Meanwhile, remember the guy who doesn't sit well on vacation?

Any ideas on what to do with him for the next three weeks?

Thursday, June 2, 2011

Eyes Opened Wide

For each new morning with its light,
For rest and shelter of the night,
For health and food, for love and friends,
For everything Thy goodness sends.
Ralph Waldo Emerson

When I was 18, it never occurred to me I'd be old. That some day my skin might become mottled with tiny moles or that I'd have white hairs on my chin.

I drove in snow storms without fear, did worm turns with loose abandon as I skied down a steep mountain, and never gave much thought to the fragility of life.

Cut to present day. Remember the movie Apollo 13, when everyone waited over three minutes for that small space capsule to make it through the fiery re-entry into the earth's atmosphere? I liken it to a few weeks ago and the twenty minutes I sat with anxious abandon while a tornado engulfed Tuscaloosa, Alabama - my youngest son in its path.

My son had called a few moments before, to tell me a tornado was five minutes away from his university. Hide. That was all that went through my mind while I told him to get to a stairwell. I don't believe he thought like me as the excitement in his voice didn't reflect fear. The line went dead, the ugly bleat of an endless busy signal replacing his voice as I tried to get him back.

A quick turn to the Weather Channel provided a radar view of the hook of the storm, the announcers saying in quiet voices that the immense, powerful storm was at that moment overtaking the city of Tuscaloosa and the University of Alabama. They added, we can only pray for these people. Silence.

I prayed.

Twenty minutes later, my phone rang. Youngest son saying it took him a while to get through. That he saw the tornado out his window. "You saw it?" I cried. "You weren't hiding?"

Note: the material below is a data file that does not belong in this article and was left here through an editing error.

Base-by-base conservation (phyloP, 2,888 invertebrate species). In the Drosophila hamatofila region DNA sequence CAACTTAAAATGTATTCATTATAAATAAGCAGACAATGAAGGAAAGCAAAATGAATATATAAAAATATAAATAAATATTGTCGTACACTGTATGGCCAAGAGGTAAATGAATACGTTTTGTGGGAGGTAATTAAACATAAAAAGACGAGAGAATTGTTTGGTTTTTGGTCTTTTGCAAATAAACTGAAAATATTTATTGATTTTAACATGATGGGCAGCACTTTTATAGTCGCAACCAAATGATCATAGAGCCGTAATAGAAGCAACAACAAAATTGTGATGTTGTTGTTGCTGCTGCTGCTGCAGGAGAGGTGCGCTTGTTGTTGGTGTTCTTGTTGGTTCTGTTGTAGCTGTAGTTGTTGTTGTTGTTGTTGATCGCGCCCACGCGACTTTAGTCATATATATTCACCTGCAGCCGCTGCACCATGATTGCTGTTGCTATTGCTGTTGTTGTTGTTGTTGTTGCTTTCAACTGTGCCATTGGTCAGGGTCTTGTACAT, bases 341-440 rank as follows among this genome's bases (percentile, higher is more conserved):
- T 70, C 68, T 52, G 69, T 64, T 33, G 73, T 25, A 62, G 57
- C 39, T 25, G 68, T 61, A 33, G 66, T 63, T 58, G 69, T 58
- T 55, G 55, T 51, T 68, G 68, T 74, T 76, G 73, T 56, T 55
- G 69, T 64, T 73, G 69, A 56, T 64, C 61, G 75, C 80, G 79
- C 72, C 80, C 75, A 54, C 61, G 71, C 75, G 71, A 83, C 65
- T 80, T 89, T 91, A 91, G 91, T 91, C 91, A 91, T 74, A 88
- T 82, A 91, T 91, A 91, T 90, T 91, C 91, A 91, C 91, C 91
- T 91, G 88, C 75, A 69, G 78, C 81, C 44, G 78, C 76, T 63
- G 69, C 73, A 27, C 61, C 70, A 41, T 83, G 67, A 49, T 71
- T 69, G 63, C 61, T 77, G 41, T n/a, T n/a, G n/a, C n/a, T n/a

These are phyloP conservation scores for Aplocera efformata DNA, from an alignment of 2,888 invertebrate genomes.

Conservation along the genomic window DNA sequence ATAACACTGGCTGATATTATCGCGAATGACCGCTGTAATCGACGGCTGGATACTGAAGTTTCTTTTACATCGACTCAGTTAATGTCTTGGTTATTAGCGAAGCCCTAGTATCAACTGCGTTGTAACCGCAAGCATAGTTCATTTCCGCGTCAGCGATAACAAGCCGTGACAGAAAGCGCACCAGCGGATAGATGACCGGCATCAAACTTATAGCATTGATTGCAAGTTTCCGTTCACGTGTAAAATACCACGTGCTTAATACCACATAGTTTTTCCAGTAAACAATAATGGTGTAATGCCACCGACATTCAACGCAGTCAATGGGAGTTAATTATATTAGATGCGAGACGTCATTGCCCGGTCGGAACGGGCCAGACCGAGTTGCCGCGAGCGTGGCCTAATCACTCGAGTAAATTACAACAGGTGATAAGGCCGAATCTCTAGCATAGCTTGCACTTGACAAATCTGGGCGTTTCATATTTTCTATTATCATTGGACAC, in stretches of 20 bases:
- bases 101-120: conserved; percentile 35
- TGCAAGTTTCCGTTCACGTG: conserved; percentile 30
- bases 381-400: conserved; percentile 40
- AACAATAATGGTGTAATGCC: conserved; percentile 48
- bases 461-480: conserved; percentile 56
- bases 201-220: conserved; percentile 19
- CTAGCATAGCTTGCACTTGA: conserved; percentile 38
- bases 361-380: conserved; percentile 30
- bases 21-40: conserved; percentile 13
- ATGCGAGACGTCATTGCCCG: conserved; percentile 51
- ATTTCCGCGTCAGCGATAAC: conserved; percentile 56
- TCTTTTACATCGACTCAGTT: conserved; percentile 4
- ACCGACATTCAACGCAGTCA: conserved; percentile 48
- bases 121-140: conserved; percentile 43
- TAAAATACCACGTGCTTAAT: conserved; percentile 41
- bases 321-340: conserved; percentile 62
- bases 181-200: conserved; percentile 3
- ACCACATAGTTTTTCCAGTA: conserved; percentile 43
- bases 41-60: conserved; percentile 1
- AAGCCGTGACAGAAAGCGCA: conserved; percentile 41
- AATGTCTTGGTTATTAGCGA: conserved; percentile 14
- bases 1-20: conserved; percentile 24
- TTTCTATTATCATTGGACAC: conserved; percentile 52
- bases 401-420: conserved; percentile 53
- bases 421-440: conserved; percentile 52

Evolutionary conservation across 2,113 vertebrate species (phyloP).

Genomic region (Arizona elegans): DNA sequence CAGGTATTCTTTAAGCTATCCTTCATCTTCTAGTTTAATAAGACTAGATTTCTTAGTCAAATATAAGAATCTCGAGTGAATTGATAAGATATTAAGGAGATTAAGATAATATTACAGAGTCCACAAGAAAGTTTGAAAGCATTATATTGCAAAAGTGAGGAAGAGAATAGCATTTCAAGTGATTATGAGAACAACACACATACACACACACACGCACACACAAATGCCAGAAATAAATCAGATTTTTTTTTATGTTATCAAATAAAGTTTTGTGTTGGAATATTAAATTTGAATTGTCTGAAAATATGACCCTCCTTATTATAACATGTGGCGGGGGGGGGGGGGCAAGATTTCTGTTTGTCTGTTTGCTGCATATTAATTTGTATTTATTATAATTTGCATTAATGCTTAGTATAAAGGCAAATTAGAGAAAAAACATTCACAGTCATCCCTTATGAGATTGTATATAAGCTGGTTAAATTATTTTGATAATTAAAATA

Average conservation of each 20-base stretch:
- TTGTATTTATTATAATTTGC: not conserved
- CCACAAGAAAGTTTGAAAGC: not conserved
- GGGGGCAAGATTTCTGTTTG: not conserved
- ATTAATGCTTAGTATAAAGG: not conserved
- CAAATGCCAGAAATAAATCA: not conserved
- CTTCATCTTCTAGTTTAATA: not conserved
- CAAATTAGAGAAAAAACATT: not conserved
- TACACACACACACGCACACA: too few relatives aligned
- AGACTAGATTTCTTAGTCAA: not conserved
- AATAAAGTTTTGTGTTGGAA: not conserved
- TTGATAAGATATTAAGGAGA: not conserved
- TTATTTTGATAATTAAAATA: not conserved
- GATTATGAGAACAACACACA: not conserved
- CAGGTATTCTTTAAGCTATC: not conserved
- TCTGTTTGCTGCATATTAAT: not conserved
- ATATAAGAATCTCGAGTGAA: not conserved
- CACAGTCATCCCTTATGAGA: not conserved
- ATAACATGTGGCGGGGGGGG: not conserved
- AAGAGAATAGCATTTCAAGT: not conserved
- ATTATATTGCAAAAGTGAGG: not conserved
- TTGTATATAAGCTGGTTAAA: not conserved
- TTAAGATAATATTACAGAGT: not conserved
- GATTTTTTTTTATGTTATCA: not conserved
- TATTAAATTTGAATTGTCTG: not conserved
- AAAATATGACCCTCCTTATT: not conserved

"You have a chance to see that? Wouldn't you?" he said.

No, I thought. Not at my age. I would have my head between my legs, kissing my ass goodbye.

There lies the power of youth verses the knowledge (or cynicism) of age. Settled by the sound of his voice, I used my mother voice to instruct him not to go outside, that first reports indicated total disaster. Danger.

"Okay, mom."

Mothers of three sons know what that means. And in my youth, I would have done the same. To take that walk and see the downed trees, the broken windows. That's what my son saw before he walked over the next hill and saw this.

Just like that, the excitement of the storm replaced with the aimless wandering of those lost and still alive amid the devastation. With eyes wide open, the endless scenes now slammed into his mind like the tornado that invaded in his very own backyard.

Students able to get home were told to do so. Two nights later when my son came through the garage door after a twelve hour drive, I saw a youthful spirit dulled by the reality of the previous 48 hours. The invincibility of youth now tinged with vulnerability. The buzz of the rightafter muddied by the lack of power, food, water and lost faces.

He stared at the TV and computer screens that repeated the videos of the storm and its aftermath he'd not been privy to before. This bothered him even more. That even though he had been present, just two blocks from the fringe of the massive destruction, the "seeing" on the screen wrought an even wider opening of his eyes.

"Tell me what you're thinking," I asked a few days later.

"It won't be fixed by the time I graduate," he said.

No, some of it will never be fixed. And I think it might take some time for his thoughts to collect and settle.

There are many in Tuscaloosa, Joplin, Minnesota, Oklahoma, Massachusetts and throughout the US that are not as fortunate to have their son home safely. As the rebuilding, resettling, and the search for a new norm begins, please remember those that will never be fixed completely.